We study monopolistic screening when some consumers are data sensitive and incur a privacy cost if their purchase reveals information to the monopolist. The monopolist discriminates between data-sensitive and classical consumers using privacy mechanisms that consist of a direct mechanism and a privacy option. A privacy mechanism is optimal for large privacy costs and leaves classical consumers better off than data-sensitive consumers with the same valuation. When privacy preferences become public information, data-sensitive consumers and the monopolist gain, whereas classical consumers lose. Our results are relevant for policies targeting consumers' data awareness, such as the European General Data Protection Regulation.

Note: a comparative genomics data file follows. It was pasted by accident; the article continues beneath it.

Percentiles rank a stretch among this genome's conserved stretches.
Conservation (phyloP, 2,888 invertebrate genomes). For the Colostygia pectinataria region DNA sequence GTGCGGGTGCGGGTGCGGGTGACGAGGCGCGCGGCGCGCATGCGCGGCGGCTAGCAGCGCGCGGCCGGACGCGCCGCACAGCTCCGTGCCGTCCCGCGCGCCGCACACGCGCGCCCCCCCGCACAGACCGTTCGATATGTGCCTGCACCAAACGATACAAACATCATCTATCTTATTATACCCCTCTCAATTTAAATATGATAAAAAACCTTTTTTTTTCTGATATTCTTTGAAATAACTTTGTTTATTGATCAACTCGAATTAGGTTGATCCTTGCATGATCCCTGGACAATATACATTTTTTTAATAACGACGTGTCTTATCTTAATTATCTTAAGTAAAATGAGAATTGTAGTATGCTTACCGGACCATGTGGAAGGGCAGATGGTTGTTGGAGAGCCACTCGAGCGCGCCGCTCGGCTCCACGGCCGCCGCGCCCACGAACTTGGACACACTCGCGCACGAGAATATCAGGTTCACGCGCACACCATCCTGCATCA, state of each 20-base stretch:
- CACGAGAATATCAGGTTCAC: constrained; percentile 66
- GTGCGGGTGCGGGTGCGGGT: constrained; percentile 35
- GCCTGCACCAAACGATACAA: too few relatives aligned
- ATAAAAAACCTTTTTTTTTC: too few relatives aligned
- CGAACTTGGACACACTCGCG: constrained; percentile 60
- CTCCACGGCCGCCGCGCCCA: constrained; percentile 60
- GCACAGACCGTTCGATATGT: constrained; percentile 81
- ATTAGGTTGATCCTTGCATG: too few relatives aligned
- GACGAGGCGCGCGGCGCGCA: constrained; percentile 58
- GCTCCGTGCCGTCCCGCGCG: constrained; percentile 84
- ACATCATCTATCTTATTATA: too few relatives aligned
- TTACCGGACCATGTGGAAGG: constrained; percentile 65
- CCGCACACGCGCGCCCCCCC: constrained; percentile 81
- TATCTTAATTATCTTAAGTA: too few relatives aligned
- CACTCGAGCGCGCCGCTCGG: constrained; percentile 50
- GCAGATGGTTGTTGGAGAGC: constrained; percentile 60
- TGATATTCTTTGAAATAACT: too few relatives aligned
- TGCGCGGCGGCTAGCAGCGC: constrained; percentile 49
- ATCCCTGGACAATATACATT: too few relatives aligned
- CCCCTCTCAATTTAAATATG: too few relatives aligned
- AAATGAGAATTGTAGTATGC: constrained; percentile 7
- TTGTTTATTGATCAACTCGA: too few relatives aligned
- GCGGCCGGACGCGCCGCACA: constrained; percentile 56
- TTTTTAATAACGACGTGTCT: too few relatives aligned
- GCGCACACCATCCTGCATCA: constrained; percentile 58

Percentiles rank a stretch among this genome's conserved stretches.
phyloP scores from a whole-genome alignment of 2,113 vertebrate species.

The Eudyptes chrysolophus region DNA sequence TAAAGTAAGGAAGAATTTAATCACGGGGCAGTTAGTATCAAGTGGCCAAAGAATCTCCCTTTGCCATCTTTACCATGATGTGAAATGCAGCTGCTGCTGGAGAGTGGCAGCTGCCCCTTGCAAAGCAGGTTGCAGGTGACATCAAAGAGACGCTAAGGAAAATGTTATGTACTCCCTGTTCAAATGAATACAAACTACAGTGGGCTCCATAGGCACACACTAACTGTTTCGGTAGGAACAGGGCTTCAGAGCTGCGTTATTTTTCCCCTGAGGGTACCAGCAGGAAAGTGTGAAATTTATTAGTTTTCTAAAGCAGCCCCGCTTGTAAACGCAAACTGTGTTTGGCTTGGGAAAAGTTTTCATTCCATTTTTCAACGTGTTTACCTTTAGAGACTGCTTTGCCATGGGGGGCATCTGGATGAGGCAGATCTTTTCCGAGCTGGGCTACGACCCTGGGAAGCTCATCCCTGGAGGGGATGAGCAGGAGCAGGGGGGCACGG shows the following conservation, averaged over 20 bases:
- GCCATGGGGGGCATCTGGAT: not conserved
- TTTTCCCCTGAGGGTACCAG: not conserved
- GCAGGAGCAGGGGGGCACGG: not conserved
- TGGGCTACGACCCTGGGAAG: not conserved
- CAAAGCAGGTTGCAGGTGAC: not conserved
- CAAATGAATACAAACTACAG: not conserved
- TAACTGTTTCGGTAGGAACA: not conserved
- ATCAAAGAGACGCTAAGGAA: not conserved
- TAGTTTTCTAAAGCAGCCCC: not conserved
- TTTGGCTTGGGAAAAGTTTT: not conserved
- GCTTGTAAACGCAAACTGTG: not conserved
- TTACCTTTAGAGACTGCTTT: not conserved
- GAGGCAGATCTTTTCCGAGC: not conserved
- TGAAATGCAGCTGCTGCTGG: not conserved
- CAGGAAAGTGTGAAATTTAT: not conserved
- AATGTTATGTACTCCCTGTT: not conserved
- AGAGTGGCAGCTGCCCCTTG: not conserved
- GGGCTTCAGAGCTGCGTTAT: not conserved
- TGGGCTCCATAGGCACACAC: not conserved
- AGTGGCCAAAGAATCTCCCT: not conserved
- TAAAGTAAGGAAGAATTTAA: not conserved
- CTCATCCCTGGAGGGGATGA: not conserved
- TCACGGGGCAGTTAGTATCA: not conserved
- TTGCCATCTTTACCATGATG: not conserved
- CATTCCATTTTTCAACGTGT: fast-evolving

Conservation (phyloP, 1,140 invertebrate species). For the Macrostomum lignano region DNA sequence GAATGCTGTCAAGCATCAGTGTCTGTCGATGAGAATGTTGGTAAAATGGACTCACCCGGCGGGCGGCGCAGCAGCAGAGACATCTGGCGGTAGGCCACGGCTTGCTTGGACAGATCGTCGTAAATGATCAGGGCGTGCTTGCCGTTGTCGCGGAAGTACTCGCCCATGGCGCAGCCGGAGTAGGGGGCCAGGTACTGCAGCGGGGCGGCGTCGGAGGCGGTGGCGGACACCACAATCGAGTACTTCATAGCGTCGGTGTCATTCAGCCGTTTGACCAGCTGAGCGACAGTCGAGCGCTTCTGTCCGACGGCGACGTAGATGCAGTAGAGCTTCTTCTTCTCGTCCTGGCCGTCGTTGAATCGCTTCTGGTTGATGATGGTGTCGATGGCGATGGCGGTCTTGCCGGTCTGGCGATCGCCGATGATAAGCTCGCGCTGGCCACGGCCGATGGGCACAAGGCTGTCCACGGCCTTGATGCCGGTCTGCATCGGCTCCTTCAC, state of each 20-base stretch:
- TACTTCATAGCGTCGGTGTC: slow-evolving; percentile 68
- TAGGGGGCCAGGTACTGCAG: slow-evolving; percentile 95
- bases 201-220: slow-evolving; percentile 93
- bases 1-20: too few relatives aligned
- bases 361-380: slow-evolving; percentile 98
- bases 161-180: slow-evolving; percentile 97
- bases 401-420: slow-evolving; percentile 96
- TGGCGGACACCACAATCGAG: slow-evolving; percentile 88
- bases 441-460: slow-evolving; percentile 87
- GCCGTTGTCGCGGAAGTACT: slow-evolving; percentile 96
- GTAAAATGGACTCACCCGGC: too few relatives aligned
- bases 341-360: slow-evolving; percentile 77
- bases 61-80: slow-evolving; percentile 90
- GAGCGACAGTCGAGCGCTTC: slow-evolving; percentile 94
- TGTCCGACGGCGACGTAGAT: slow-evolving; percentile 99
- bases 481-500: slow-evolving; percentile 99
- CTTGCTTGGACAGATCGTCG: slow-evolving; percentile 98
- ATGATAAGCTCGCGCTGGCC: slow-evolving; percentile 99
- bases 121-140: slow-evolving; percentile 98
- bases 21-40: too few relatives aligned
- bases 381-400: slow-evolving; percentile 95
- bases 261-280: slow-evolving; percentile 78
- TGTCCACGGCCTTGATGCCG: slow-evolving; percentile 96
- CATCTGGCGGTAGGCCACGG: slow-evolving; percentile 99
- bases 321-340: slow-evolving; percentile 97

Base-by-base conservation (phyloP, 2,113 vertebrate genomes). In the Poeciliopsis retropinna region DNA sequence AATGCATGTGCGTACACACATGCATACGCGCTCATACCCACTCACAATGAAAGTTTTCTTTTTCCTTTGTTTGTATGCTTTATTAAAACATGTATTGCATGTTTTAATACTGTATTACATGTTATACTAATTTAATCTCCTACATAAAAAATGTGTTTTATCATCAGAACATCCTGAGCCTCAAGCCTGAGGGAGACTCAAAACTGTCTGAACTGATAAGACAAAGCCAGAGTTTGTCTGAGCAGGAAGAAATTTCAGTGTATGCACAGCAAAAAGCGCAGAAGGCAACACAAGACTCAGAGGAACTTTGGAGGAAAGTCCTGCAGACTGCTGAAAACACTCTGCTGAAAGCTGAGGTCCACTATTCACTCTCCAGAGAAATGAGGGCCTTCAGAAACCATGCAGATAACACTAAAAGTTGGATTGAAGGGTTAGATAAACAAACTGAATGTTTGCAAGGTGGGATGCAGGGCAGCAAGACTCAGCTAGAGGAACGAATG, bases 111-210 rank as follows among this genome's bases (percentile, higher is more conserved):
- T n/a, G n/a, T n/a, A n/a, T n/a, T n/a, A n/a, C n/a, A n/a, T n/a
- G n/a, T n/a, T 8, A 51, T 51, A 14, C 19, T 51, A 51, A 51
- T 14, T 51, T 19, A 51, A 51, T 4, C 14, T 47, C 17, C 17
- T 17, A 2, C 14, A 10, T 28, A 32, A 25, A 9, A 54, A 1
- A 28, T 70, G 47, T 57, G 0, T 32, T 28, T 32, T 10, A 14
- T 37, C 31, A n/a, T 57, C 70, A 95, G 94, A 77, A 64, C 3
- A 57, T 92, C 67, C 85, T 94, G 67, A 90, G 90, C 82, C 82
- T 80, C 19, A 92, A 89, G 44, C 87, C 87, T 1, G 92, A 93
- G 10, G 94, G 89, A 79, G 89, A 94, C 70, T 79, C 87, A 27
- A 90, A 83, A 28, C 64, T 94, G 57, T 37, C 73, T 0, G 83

Krähmer, Daniel, and Roland Strausz.
"Optimal Nonlinear Pricing with Data-Sensitive Consumers."
American Economic Journal: Microeconomics,
Consumer Economics: Theory
Market Structure, Pricing, and Design: Monopoly
Asymmetric and Private Information; Mechanism Design
Search; Learning; Information and Knowledge; Communication; Belief; Unawareness
Monopoly; Monopolization Strategies